And I really believe that the determining key factors, were the fact that we had a great product out there as well as very good timing. People were able to relate to those songs. Connections were used wisely. Solid example of the snowball effect.
When you plan an album release, do you also plan a touring strategy?
Ideally yes. We start by planning a release party where Karl performs some of his songs on the album. We normally also plan a big media run which includes TV, radio visits, Sirius XM, magazine interviews, blogs, promotional events, etc. Karl’s album releases are usually in the spring/summer, given he is considered a summer artist. This is normally followed by a slew of summer festivals and live shows, where we have the opportunity to promote the release. If we have the opportunity to go on tour, whether it’s Karl’s own tour, or if Karl’s a supporting act on an even bigger tour, then we go ahead, and do that. Touring is really in final piece of the puzzle of a successful campaign and it’s very fulfilling, for us as a team, to see this come to fruition.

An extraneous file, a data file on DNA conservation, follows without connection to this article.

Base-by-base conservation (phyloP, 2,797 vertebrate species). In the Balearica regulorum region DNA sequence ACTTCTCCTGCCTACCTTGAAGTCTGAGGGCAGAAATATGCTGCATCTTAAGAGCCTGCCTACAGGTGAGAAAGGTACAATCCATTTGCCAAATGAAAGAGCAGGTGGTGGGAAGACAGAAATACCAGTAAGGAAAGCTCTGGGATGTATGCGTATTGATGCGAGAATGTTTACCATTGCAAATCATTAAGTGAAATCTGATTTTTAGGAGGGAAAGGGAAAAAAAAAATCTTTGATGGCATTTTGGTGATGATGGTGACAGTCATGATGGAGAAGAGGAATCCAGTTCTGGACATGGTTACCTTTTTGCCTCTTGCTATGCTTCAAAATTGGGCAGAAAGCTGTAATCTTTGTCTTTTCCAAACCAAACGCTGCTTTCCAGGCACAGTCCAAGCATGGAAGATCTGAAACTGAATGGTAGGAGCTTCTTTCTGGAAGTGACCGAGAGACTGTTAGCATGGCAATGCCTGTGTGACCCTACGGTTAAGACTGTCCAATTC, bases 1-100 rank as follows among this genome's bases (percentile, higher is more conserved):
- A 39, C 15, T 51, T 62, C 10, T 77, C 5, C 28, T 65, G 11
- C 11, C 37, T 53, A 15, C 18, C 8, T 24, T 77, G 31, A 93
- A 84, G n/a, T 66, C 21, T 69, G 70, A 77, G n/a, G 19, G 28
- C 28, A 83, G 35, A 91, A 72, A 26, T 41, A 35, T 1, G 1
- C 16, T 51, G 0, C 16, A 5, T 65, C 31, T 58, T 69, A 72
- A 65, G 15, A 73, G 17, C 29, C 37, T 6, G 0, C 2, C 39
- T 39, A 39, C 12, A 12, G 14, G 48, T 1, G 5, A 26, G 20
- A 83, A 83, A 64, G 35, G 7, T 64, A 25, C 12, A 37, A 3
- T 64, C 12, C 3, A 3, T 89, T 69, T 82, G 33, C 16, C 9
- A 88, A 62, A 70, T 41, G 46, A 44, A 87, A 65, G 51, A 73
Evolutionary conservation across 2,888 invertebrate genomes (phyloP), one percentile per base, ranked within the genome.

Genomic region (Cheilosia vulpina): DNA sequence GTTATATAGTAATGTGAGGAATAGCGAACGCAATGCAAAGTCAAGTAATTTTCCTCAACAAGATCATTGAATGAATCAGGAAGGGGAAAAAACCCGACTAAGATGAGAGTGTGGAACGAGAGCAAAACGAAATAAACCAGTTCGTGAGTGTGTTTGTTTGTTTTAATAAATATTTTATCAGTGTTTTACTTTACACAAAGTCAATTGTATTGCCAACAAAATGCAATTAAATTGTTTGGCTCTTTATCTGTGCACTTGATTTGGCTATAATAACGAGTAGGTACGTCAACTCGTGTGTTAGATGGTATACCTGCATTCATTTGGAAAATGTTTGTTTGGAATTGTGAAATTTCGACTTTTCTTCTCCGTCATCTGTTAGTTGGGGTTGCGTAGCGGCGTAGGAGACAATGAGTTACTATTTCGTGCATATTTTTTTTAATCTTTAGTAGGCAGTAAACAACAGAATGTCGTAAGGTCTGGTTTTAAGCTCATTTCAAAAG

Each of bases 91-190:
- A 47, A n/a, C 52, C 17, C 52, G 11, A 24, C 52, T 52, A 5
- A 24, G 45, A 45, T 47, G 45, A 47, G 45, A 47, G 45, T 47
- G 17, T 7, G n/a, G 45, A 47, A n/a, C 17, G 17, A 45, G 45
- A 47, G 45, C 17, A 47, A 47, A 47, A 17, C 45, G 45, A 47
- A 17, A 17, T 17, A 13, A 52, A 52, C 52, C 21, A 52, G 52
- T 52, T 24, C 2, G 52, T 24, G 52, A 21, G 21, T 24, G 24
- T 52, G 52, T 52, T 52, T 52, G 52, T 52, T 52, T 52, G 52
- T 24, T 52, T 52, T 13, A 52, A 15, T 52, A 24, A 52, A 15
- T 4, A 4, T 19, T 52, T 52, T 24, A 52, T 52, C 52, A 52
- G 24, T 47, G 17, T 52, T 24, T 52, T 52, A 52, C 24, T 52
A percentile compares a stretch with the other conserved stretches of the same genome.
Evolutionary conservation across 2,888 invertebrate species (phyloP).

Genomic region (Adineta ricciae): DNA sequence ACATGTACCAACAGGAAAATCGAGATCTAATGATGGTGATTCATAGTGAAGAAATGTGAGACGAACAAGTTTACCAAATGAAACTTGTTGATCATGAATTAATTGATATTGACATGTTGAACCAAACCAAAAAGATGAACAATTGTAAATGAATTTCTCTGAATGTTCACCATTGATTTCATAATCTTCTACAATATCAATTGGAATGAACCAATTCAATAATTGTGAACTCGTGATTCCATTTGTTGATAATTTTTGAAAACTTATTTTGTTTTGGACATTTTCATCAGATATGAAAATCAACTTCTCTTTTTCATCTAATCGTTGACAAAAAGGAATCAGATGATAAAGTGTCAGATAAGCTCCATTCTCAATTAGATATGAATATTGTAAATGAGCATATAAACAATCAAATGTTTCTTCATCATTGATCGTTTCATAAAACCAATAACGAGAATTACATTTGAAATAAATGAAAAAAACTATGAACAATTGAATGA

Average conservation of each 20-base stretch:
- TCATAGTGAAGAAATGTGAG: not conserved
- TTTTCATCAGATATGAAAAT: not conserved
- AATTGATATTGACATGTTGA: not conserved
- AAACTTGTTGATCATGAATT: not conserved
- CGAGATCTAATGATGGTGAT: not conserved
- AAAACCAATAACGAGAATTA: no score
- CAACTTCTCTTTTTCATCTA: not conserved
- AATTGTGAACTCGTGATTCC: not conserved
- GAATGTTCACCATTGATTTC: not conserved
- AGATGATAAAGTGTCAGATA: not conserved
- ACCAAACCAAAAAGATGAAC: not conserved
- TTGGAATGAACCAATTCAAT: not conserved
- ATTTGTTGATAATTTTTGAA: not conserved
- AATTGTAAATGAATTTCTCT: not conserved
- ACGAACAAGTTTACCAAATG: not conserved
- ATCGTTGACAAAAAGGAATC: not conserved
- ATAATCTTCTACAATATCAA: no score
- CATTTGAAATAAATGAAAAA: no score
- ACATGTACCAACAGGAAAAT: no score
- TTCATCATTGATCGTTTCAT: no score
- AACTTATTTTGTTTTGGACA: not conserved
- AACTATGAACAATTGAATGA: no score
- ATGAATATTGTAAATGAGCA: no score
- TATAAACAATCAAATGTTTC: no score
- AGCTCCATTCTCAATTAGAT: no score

You just signed a new artist named Brandon Scott. Would you say now with the new artist, especially him being a different genre, that your strategy is a little bit different than it is with Karl?
Well, yeah. First of all, I co-manage Brandon Scott with my long-time buddy and management colleague, (Adam Siripathane). He is more the day-to-day manager for Brandon Scott given the fact that he’s a little more seasoned in the country music business, given his experience managing Jason Benoit. I mostly deal with contract negotiations, deals, strategy and a little bit of everything.